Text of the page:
Several Councilors, State Officials Advocate for Nip Bottle Ban in Everett

Several Everett City Councilors on Monday night – with the blessings of State Sen. Sal DiDomenico and State Rep. Joe McGonagle – called for a new ordinance to be drafted and vetted in committee that would ban the sale of nip liquor bottles in Everett, a move that was first tried in Chelsea three years ago and has survived all challenges thus far.

The matter was brought to the table by Councilors Rosa DiFlorio and Fred Capone, who had invited DiDomenico and McGonagle up to speak about the bills on Beacon Hill that look to limit the proliferation of the nip liquor bottles discarded on the streets. While both explained their efforts to get the 50 mL and 100 mL sized nips into the Bottle Bill, they also informed the Council that Chelsea and other municipalities had taken quick action to simply ban them.

DiDomenico said that while they work on a long-term solution with the Bottle Bill, the Council could take quick action like Chelsea and simply institute a ban.

McGonagle said he totally agreed with that and urged the Council to ban them.

“It’s a horrible, horrible thing happening in these cities with the nip bottles,” said McGonagle. “I really agree with what Chelsea did. If the Council wants to stop nips here now, they can simply pass an ordinance and ban it here in the City of Everett. I’ve been putting up with them on my property for 30 years. I would be supportive of you banning them.”

That led to quick action by Councilor Michael McLaughlin, who said he’s been following the issue in Chelsea. He noted that Chelsea Council President Roy Avellaneda had led the charge to ban nips in Chelsea several years ago to decrease litter and to help public health by decreasing alcohol abuse and public drinking. All such things, McLaughlin said, have improved in Chelsea and could improve in Everett too.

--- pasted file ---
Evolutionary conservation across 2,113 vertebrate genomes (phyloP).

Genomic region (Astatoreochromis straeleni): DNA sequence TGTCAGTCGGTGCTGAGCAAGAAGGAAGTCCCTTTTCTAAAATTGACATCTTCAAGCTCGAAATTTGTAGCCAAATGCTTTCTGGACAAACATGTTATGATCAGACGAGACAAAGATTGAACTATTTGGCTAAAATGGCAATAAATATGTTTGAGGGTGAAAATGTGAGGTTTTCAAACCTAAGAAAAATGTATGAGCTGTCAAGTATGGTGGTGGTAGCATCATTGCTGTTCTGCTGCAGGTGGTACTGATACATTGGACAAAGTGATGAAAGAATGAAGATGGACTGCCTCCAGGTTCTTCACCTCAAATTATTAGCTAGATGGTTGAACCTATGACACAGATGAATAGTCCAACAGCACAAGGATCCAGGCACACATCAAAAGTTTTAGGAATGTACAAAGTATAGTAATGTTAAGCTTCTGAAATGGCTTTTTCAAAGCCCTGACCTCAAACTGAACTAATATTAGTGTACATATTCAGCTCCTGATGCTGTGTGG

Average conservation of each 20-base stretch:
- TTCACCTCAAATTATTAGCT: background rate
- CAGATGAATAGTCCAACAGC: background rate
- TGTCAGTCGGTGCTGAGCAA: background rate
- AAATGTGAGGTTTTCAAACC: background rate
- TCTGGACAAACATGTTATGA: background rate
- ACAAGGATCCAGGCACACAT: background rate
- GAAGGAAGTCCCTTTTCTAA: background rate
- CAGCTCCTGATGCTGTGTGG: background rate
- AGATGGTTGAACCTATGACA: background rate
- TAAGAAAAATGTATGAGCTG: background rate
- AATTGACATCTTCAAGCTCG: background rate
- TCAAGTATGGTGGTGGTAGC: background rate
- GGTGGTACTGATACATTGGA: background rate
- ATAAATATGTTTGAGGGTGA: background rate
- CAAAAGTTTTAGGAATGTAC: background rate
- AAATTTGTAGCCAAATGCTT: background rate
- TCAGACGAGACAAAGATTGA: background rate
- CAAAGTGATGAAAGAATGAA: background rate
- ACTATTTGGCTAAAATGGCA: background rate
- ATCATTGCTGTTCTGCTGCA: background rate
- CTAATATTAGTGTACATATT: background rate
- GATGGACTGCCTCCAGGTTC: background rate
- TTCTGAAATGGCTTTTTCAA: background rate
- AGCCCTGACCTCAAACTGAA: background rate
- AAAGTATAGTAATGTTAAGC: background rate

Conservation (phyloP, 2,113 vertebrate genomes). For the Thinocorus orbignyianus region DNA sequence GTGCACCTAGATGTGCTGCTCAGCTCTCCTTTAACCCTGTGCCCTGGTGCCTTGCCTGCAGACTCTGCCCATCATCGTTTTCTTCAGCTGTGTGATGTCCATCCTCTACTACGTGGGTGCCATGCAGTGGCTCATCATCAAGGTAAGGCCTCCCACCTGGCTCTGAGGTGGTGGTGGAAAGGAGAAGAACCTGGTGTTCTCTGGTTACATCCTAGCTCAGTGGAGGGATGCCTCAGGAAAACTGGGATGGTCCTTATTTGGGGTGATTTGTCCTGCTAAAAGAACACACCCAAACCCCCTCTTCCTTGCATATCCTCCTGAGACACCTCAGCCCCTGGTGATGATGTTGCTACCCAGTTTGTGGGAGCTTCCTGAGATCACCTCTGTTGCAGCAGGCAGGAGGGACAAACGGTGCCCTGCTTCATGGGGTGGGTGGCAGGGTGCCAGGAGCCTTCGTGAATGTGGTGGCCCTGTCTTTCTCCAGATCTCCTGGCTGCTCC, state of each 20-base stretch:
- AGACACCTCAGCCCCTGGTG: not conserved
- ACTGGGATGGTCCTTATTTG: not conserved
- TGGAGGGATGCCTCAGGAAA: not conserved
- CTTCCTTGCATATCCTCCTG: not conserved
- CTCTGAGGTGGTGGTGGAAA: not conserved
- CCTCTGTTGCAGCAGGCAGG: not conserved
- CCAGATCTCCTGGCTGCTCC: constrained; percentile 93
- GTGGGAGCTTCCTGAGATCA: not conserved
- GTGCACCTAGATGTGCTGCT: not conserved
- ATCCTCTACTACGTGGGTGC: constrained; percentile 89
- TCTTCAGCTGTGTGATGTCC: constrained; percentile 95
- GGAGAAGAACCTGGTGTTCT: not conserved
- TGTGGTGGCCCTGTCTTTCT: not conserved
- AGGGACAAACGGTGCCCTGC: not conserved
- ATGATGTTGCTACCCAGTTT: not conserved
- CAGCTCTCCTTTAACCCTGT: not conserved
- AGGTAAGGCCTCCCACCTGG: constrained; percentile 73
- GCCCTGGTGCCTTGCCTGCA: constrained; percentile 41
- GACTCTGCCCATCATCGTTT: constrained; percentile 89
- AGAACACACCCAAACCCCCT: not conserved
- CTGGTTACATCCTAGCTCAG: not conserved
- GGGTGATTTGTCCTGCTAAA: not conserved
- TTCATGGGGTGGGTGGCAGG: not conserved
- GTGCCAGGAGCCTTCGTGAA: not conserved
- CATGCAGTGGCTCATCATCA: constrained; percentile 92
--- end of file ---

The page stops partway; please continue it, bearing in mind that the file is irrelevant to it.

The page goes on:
“I think we can speed the process up by voting as a City Council to ban nip bottles in Everett,” he said. “Chelsea did so and the ABCD said it upheld that…All of our neighborhoods have been drastically impacted by these discarded bottles. I think we can have a great summer and we can get this done before summer and ban nip bottles in Everett. The ABCC did not overrule Chelsea and that means we can do it here too.”

He said he would like to see an ordinance drafted as soon as possible with help from Chelsea and the City Solicitor and the Everett License Commission. He also said he would like to see a Committee meeting with that ordinance in front of them within a week, and potentially a vote within two weeks.

Chelsea banned both nip sizes three years ago, and the ban was appealed by a consortium of Chelsea liquor store owners. Last May, the state Alcoholic Beverage Control Commission (ABCC) ruled that it did not have jurisdiction to overrule the matter and essentially okayed the ban. Any appeal was to be directed to Superior Court, and no appeal has been filed since that ruling in the case.